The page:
Courts having jurisdiction of any delinquent tax proceeding are vested with the authority to render judgments and decrees and order writs of possession to enforce tax liens. Typically, after the property is sold, the clerk reports to the court on the sale, and the court issues a decree confirming the sale. The decree concludes the tax sale, and usually contains a description of the property and complies with all legal requirements to properly pass title. Once completed, the buyer is entitled to possession and to all the rights and liabilities. Insurance coverage should be obtained immediately, as risk of loss passes to the buyer when the tax sale becomes final, and the buyer's liability for property taxes begins to accrue on that date. Taxes accruing between the sale date and the confirmation date are paid out of the proceeds of the sale.1
The tax deed may be issued before or after the statutory redemption period expires. If the deed is issued before the period expires, the deed should state that it is subject to statutory redemption. The court clerk may ascertain the buyer's preference on the time of issuing the deed and proceed accordingly. Generally, if the tax deed is not issued until after the redemption period expires, a certified copy of the confirmation decree may be filed at the registers' office (and a copy given to the assessor), stating the owner, purchaser, sale amount, and property description, along with a statement that the property is subject to redemption.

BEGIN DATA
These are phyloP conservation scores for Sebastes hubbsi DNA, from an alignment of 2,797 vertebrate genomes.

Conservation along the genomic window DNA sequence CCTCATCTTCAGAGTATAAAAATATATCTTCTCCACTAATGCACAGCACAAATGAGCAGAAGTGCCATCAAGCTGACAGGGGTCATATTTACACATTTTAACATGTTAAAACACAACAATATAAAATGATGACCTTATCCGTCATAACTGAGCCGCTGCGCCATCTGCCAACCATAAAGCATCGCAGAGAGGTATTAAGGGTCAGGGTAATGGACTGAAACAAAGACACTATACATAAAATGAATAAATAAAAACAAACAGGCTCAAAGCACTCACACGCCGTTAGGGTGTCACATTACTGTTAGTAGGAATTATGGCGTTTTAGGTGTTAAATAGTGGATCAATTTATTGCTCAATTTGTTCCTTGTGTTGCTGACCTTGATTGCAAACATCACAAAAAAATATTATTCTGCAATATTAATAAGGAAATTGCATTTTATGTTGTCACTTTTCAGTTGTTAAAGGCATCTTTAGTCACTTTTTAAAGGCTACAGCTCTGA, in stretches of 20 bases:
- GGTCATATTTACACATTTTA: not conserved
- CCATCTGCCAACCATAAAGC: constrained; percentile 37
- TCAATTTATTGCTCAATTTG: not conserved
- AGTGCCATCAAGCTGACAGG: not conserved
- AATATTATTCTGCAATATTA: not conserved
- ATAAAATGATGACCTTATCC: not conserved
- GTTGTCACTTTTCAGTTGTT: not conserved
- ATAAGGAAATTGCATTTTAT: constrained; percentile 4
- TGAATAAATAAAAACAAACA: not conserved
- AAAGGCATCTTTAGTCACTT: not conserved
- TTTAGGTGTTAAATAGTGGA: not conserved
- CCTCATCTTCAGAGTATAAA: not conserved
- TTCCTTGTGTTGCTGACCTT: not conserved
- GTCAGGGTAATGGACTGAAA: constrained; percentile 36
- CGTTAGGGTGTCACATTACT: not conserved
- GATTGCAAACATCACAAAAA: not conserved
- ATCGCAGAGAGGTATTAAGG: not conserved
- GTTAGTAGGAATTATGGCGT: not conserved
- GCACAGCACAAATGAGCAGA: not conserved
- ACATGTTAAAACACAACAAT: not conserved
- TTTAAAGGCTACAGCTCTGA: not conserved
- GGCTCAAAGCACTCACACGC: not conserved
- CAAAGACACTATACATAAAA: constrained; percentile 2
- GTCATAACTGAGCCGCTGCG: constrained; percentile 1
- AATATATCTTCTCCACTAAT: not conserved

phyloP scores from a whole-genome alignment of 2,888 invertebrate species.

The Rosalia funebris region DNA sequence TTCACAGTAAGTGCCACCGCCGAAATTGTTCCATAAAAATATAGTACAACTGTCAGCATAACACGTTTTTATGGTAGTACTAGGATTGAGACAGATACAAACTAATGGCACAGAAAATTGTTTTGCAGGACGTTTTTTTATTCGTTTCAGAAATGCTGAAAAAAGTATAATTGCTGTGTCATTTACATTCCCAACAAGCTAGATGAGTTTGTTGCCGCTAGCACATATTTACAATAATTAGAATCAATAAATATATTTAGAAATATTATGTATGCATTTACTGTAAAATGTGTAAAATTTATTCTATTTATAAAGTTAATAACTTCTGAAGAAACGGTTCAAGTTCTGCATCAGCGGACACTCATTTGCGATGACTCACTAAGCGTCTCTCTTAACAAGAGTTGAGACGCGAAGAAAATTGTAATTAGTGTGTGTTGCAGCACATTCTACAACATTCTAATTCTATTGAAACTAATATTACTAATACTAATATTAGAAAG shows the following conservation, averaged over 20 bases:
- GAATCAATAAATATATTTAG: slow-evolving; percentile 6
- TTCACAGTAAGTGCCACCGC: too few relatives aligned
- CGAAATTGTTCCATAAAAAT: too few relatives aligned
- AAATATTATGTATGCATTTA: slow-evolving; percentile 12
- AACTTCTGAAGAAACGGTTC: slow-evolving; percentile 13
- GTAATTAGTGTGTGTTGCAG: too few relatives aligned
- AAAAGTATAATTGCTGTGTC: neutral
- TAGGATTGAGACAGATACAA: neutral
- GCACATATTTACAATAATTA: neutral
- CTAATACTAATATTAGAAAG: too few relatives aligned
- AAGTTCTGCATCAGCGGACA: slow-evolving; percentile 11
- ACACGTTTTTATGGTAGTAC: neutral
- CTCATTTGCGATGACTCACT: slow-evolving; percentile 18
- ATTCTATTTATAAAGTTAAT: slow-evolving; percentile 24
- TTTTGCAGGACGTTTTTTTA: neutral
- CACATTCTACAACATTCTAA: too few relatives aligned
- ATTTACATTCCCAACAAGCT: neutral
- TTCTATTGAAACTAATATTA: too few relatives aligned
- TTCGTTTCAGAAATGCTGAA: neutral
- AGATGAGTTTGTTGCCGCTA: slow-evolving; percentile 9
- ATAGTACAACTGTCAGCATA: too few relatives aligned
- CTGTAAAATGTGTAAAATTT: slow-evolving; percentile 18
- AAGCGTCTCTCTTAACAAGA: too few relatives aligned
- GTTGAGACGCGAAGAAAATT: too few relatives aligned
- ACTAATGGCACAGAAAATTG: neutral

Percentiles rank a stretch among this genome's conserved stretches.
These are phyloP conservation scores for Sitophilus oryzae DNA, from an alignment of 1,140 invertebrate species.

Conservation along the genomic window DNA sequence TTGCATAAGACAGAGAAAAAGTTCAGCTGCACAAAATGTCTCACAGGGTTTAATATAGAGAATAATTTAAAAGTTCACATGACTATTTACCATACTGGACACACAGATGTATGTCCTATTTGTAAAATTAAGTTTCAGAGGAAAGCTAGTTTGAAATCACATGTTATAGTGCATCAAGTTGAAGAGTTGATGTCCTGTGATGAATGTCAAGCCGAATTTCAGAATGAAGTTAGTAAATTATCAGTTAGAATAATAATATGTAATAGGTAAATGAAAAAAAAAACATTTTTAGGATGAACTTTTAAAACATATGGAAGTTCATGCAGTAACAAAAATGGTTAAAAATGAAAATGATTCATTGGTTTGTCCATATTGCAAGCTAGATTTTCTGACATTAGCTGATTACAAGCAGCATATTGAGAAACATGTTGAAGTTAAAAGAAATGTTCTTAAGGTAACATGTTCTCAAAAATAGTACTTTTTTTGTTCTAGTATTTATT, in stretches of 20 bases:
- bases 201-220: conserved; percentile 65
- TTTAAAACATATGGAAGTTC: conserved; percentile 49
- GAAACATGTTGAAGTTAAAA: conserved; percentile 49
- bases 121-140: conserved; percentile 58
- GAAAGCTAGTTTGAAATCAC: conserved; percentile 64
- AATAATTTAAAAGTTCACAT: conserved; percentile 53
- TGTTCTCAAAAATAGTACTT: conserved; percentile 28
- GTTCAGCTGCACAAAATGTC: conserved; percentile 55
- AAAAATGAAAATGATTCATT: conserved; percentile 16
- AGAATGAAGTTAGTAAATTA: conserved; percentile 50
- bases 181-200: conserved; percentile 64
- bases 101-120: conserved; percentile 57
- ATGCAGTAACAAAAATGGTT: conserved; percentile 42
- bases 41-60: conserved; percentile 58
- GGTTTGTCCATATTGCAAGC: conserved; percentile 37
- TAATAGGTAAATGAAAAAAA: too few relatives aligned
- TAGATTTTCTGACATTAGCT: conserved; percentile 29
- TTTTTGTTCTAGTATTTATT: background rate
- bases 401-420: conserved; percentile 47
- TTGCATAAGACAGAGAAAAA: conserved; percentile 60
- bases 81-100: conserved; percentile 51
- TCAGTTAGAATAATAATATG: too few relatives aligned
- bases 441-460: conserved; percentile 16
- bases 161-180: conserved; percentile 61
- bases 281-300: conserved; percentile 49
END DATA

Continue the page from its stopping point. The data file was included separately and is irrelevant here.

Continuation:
Generally, a tax deed assures the purchaser of perfect title except where the land was not liable for taxes or the taxes were paid. However, even though tax deeds generally assure perfect title and are invalidated only in certain circumstances provided by statute, a tax deed is invalid if legally sufficient process is not served upon the owners, notwithstanding the owners' admission that taxes were due and had not been paid.2
1T.C.A. § 67-5-2419. See also Marlowe v. Kingdom Hall of Jehovah's Witnesses, 541 S.W.2d 121 (Tenn. 1976); Rogers v. Rogers, 47 S.W. 701 (1898); State v. Sexton, 368 S.W.2d 69 (Tenn. Ct. App. 1962).
2Watson v. Waters, 694 S.W. 2d 524, 525 (Tenn. Ct. App. 1984).